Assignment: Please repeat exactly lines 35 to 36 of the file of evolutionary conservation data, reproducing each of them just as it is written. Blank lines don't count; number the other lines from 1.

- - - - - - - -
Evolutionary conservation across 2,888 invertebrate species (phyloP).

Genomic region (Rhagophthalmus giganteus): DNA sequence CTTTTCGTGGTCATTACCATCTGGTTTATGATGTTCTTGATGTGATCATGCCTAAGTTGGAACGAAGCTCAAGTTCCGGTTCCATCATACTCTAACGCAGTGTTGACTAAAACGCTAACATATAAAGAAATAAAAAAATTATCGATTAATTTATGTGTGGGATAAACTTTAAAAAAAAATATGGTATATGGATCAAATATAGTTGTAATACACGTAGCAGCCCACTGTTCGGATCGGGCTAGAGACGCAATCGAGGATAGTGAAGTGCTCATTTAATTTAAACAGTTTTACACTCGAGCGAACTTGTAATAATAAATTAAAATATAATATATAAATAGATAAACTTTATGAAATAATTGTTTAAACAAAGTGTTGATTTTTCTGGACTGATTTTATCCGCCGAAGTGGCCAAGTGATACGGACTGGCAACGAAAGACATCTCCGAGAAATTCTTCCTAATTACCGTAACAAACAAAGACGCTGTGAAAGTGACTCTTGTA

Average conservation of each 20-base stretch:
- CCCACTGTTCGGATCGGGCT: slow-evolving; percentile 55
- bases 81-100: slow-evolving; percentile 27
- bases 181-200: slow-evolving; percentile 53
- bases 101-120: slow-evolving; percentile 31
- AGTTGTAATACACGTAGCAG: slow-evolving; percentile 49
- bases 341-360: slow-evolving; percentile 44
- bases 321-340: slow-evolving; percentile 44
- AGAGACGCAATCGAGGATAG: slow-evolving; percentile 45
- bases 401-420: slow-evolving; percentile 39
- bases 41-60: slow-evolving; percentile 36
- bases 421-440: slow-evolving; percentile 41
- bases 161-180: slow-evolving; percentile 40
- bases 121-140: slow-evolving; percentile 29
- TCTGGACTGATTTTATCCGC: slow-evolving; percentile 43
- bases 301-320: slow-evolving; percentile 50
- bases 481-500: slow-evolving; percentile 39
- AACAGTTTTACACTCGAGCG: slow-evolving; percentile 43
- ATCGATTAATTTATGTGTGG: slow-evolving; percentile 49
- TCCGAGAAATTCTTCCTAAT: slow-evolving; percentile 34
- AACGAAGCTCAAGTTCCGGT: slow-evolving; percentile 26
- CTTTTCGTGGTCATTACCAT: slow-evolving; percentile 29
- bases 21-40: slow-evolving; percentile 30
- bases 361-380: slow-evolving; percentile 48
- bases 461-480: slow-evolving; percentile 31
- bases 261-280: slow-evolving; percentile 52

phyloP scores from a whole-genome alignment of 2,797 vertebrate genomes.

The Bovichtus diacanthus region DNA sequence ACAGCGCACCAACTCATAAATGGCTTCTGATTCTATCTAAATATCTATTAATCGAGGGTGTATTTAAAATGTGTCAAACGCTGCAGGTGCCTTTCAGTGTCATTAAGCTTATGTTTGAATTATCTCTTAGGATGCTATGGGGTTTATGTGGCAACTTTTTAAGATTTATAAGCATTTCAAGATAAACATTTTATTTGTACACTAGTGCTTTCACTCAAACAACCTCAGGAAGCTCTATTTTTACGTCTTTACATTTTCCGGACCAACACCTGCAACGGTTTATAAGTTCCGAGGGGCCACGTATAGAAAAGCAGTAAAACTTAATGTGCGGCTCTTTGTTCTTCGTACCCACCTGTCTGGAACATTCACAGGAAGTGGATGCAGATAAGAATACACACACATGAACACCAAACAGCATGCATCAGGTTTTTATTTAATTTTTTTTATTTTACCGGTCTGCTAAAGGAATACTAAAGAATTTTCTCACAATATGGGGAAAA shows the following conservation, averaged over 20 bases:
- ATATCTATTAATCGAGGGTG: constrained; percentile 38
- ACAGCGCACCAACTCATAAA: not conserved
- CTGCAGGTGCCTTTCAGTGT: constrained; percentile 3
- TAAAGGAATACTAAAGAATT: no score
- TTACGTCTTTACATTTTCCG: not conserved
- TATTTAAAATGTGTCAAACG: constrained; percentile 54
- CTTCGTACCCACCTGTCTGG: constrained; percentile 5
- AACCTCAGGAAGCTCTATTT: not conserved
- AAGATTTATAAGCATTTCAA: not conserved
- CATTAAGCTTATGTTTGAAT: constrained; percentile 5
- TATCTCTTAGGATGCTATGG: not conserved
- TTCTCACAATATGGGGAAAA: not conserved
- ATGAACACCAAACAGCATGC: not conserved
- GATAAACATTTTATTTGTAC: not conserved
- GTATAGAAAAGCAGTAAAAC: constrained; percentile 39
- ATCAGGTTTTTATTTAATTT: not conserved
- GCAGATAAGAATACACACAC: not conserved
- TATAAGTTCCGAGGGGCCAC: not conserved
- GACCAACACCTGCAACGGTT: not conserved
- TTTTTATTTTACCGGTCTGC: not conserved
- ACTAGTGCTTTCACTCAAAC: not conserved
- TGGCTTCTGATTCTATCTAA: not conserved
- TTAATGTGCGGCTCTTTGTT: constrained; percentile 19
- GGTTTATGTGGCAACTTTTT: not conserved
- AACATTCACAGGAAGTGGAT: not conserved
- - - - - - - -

- TTACGTCTTTACATTTTCCG: not conserved
- TATTTAAAATGTGTCAAACG: constrained; percentile 54